Letter: It’s time to revive the UMass yearbook

Yearbooks offer a unique medium of reminiscence


Collegian File Photo

By Adam Lechowicz, Collegian contributor

Like many University of Massachusetts students, I have a preferred study spot when I’m on campus. Mine happens to be the W.E.B. Du Bois Library – 20th floor, to be precise.  It’s a compromise: high enough for an amazing view of the Pioneer Valley, yet not high enough to attract a lot of foot traffic.

There’s something else about the 20th floor. At the corner of the library, across from a window overlooking Old Chapel sits the library’s collection of the Index, a student-run publication that was once the oldest yearbook in New England.

The Index was first published in 1870, by the third graduating class of what was then the Massachusetts Agricultural College. For the next 136 years straight, the Index chronicled life at UMass — clubs, Greek life, athletics, academics and more. Unfortunately, the Index ceased publication after the 2005-2006 academic year.

That last part is what really piqued my interest. As a member of the Student Government Association (Secretary of Technology, at the moment), I think a lot about the student experience here at the University; policies students need, changes students want and questions to be addressed.

As someone interested in UMass history, when I realized that UMass once had a yearbook, I spent some time researching why they stopped publishing, just to get a sense of what happened. While doing this, I started talking to friends about the discontinued yearbook, and quickly found that there was real interest in the topic — people like yearbooks!

All of that happened before the COVID-19 pandemic began. It goes without saying that the past few months have been a whirlwind. From the pandemic itself, incredible movements for justice sweeping the country and uncertainty in all aspects of nearly everyone’s lives, “living through history” is an understatement.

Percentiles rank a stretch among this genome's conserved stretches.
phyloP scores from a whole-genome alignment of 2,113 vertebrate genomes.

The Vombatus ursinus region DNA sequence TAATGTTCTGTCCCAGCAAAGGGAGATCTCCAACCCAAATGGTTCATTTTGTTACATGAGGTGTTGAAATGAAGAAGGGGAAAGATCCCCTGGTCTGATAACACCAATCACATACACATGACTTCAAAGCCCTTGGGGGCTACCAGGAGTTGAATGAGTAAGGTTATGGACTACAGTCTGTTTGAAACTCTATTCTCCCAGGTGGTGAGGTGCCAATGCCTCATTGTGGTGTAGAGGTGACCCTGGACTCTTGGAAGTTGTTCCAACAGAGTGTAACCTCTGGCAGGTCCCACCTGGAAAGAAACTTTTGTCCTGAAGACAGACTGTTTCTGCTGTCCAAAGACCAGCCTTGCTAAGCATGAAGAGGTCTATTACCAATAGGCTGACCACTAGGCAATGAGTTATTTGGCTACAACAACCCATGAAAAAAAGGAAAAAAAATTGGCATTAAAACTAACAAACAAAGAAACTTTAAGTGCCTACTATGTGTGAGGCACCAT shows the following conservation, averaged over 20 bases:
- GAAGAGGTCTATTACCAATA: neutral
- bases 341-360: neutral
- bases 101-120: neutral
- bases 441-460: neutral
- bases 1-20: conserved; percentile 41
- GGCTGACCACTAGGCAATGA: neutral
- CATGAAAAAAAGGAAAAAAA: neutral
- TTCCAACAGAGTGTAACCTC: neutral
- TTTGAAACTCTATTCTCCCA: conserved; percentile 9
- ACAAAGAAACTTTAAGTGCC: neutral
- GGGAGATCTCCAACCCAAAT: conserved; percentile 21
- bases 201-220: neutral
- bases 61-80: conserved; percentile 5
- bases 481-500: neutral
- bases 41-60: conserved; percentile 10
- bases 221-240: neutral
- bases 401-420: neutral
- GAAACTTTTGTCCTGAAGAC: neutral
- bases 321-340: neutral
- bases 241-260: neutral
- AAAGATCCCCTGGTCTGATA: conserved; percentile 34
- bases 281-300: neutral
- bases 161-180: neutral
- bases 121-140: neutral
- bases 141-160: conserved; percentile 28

When the Index stopped publishing in 2006, it probably sounded great, in theory, to replace a yearbook with something like a website or a Facebook group. Since then, however, it has become clear that the Internet can be pretty temporary: social media comes and goes, websites stop being maintained and posts get buried under a mountain of newer posts.

Which leads to this article’s title: it’s time to revive the UMass yearbook.

Yearbooks offer a unique medium of reminiscence that remains relevant. I believe students are interested in them, given they’re priced affordably. Especially during historic times like these, yearbooks offer the best account of what it’s like to be in our shoes as UMass students.

A yearbook full of our collective experience — the clubs we love, the teams we cheer for and the pieces of UMass we all share is undoubtedly a fantastic way to remember our time here.

An in-depth exploratory proposal, which will serve as a foundation to build on top of, has been completed and circulated. Over the next academic year, I hope to build a passionate team of students that will truly make this possible. Collaborating closely with stakeholders in administration, RSOs, agencies and the broader student body, I’m certain we can build a yearbook students want.

Contact me at [email protected] if you’re interested in joining the effort!